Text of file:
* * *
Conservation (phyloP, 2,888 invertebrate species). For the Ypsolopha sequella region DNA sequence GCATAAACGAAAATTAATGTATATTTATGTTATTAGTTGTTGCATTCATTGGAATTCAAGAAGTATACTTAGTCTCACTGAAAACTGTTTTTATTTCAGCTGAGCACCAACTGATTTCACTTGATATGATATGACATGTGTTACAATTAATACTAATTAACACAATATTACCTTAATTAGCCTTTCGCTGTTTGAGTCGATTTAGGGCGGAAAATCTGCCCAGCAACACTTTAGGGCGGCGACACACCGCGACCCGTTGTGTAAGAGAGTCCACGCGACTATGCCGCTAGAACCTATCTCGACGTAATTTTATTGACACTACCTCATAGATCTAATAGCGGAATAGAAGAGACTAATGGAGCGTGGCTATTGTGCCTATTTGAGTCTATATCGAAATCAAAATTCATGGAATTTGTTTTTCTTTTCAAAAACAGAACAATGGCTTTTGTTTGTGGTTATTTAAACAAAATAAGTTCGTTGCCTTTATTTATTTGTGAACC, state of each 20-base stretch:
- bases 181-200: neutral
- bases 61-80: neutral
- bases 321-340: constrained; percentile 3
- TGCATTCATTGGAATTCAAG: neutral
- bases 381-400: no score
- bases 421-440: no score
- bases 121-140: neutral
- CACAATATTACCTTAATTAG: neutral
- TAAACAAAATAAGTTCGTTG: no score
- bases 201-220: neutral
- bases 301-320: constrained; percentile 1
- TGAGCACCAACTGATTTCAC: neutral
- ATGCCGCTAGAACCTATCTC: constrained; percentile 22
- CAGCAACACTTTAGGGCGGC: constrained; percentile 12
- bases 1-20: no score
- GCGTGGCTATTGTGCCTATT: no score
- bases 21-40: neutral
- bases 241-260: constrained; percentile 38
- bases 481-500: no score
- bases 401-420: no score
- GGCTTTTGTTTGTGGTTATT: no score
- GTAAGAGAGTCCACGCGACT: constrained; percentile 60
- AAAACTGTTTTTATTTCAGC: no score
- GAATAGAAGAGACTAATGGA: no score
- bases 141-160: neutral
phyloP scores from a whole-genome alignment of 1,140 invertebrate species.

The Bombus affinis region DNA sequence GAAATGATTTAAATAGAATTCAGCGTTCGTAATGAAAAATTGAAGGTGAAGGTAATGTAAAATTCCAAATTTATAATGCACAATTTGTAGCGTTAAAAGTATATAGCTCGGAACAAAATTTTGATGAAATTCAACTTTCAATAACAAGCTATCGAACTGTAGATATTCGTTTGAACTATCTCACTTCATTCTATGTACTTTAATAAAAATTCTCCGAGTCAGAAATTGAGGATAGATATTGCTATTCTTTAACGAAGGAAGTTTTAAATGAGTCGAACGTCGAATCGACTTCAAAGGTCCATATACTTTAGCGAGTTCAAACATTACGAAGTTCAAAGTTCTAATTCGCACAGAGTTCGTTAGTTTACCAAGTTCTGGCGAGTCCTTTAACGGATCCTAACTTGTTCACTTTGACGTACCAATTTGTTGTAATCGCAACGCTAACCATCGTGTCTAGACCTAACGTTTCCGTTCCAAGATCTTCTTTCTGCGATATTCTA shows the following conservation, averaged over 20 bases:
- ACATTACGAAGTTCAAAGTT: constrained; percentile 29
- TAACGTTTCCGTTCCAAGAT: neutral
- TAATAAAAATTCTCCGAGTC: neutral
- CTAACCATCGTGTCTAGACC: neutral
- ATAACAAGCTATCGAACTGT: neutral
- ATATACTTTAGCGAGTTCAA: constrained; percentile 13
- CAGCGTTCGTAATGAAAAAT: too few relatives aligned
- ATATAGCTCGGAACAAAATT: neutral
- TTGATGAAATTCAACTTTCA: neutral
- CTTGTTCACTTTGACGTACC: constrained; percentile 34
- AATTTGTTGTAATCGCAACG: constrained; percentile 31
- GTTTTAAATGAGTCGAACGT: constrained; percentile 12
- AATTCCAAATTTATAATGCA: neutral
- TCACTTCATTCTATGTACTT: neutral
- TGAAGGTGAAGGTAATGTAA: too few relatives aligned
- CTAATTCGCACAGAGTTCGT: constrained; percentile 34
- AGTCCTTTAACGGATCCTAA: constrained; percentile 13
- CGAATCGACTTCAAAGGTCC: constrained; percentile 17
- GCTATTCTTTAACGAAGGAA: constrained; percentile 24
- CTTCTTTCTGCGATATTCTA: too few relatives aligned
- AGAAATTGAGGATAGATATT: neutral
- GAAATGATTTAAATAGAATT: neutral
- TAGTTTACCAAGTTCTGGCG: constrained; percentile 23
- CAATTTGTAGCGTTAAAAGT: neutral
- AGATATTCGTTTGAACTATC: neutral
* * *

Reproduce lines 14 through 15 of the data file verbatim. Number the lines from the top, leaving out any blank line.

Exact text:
- ATGCCGCTAGAACCTATCTC: constrained; percentile 22
- CAGCAACACTTTAGGGCGGC: constrained; percentile 12